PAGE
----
by Macey Levin
When you walk into Chester Theatre Company you hear strains of Irish music – some cheerful, some mellow. Not only does this tell you where you’re going to be for ninety minutes, but it also sets the tone for the American premiere of Tom Wells’ sweet and poignant play Folk.
You are in the home of Sister Winnie (Michele Tauber,) a gregarious and warmhearted nun who drinks stout, smokes Marlboros and occasionally curses. Her old friend Stephen (Michael Sean McGuinness) is playing his guitar while Winnie sings and shows her love for the Virgin Mary as she carries her statue while prancing around the living room. This is their ritual Friday evenings, but this one is difficult since they have been at the funeral of a teen-age boy who died in a car accident and they are trying to bring some joy back into their lives. This moment of comfort is broken when a brick is thrown through the window. Sister Winnie quickly rushes outside and brings fifteen-year-old Kayleigh (Emery Henderson) into the house with her. These are the opening moments of a play about love, understanding and acceptance.
That evening, after apologies and forgiveness, Winnie urges Kayleigh to sing with her and Stephen, who is reluctant to be as giving as Winnie, ultimately participates. Stephen, a reserved repairman who cares for his aged father, doesn’t trust anyone he does not know or who has committed an act of vandalism. As the weeks go on Winnie, who knew Kayleigh when she was a child, guides her into a gentler life than she has known.
One day Kayleigh asks Stephen to help her learn the guitar which he is unwilling to do. But suddenly he gives her a pipe he has whittled and hesitatingly starts to teach her. She learns quickly and the three of them share their love of music as they play and sing together. Soon they each meet a personal crisis that they face with concern and compassion.
Playwright Wells knows his characters well since elements of the play are based on his own life. These are small town northern English people who know their town, may be wary of some of the populace but are usually tolerant of those who surround them. He uses Irish references and expressions in their conversations lending the work a sense of verisimilitude. The dialogue is structured with the charming country lilt; it rings true and is easy to listen to. The characters are people one could meet anywhere imbuing them with honest reactions to the various situations that unfold.
Director James Warwick has staged the play in Chester’s theatre-in-the-round configuration with an atmospheric set designed by Travis George who has done fine work creating the homey ambience of Winnie’s home. This kind of playing space, especially in an intimate theatre, draws the audience more readily into the lives of the characters and the charged impact of events. The finest compliment one can give to a director is that his work doesn’t show, but has allowed his actors to find their characters’ lives. Keeping with the nature of the play he eschews histrionics and melodrama… just three people trying to live. He effectively uses the space allowed by the playing area giving the cast the comfort of comfort and exciting the audience’s eyes.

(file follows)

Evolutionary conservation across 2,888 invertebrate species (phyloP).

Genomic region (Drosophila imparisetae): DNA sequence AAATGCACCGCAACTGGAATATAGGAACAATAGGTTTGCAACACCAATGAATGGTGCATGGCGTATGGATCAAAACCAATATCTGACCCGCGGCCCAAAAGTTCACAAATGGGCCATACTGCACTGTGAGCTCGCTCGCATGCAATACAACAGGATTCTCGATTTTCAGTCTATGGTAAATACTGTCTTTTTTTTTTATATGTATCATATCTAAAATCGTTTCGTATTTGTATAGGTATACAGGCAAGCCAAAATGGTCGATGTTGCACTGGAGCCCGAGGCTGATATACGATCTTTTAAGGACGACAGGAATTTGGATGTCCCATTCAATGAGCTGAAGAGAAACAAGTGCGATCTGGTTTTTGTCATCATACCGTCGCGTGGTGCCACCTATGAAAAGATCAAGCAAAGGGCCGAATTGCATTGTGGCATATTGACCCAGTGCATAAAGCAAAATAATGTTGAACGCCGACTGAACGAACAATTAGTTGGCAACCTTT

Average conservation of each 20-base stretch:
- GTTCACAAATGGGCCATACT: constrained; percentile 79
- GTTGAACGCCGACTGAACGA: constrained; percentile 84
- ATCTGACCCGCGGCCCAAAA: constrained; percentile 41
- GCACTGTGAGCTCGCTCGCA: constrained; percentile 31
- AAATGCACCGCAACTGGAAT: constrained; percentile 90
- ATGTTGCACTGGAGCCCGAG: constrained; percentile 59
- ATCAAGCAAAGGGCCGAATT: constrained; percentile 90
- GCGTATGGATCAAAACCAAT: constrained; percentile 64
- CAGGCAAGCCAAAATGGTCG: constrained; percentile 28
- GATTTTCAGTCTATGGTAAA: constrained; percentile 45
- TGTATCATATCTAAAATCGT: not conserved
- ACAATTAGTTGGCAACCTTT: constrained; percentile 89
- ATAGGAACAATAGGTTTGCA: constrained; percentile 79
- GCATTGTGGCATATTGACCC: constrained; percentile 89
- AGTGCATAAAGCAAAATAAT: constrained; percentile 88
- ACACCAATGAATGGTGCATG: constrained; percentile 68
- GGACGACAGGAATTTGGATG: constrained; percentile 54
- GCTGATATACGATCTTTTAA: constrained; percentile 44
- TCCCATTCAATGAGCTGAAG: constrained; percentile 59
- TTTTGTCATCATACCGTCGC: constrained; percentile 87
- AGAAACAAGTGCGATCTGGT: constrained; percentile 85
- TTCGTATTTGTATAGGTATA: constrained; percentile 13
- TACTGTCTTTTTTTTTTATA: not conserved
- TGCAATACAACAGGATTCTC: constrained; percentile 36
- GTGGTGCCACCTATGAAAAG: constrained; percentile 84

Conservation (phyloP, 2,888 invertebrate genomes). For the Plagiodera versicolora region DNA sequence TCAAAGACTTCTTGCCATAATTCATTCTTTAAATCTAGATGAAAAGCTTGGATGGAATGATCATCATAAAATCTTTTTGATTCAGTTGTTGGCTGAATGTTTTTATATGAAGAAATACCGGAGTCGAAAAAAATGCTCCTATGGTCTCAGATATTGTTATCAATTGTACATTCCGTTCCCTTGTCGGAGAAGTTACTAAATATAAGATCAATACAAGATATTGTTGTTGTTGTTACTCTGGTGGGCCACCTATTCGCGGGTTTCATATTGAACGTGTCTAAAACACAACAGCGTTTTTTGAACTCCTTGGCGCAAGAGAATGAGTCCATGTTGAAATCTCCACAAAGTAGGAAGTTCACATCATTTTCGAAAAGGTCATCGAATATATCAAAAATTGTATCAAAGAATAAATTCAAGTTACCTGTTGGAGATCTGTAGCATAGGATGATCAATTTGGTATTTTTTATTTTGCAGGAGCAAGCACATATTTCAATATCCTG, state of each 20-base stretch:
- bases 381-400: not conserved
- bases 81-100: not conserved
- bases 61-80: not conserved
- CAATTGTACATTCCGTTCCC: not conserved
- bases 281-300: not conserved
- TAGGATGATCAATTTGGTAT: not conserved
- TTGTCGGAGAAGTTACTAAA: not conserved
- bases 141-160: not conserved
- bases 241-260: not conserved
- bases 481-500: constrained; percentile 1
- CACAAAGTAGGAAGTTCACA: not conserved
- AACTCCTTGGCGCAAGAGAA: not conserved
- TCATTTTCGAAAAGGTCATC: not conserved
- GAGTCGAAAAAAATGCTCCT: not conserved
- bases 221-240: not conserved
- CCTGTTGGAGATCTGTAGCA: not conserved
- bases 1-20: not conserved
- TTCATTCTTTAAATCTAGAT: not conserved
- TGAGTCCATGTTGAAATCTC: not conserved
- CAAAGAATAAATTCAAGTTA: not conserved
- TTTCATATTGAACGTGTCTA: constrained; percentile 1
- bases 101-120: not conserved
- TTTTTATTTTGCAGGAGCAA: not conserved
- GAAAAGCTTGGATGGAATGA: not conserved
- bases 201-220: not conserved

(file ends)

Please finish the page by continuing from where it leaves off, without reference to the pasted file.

It is the actors who make the play live. Henderson’s Kayleigh is spirited and holds the stage with technique and confidence beyond her years. She is a graduating senior at Northampton High School. Kayleigh often offers perceptive and wise observations putting her new-found friends to shame. When first Winnie brings her into the room she is scared and tentative, but when at ease due to the nun’s reassurances, she becomes more and more vivacious and positive in her dealings with the adults. She utters perceptive and wise observations.
Stephen is a man that life has beaten. His father berates him, he doesn’t like his job and feels unappreciated. His joys are few, the Friday night music gatherings with Winnie being the highlight of his week. When Kayleigh becomes part of the circle he is resentful but gentlemanly. McGuinness etches a sensitive portrayal for the most complex character in the play.
Tauber is a gentle dynamo as Winnie. She commands the stage with the breadth and subtleties of her character as she plows ahead to assist the teen-ager and the reserved workman. Joy leaps from her as she talks about the Virgin Mary and other saints, including some she makes up like St. Epsom, the saint of baths. She can issue hysterical throwaway lines and the next moment become soft and caring. It is a sensitive and affecting performance. And yet, the audience feels as if they are commiserating with real people who are part of their lives.
The costumes by Heather Crocker Aulenback connote the place the characters have in their small town’s societal structure. They are attractive but not out-of-place or distracting. James McNamara’s lighting and sound enhance Wells and Warwick’s perception of these three people caught in an important moment in their lives.
Folk is a sweet play effectively directed and acted. You will laugh and be touched by a truly striking theatrical experience.
Folk by Tom Wells, Directed by James Warwick; Cast: Emery Henderson (Kayleigh) Michael Sean McGuinness (Stephen) Michele Tauber (Sister Winnie); Scene design: Travis George; Costume design: Heather Crocker Aulenback; Lighting design and Sound design: James McNamara; Stage Manager: Keri Schultz; Music Consultant: Katryna Nields; Running Time: 90 minutes, no intermission; Chester Theatre Company, Chester, MA; From 8/17/17; closing 8/27/17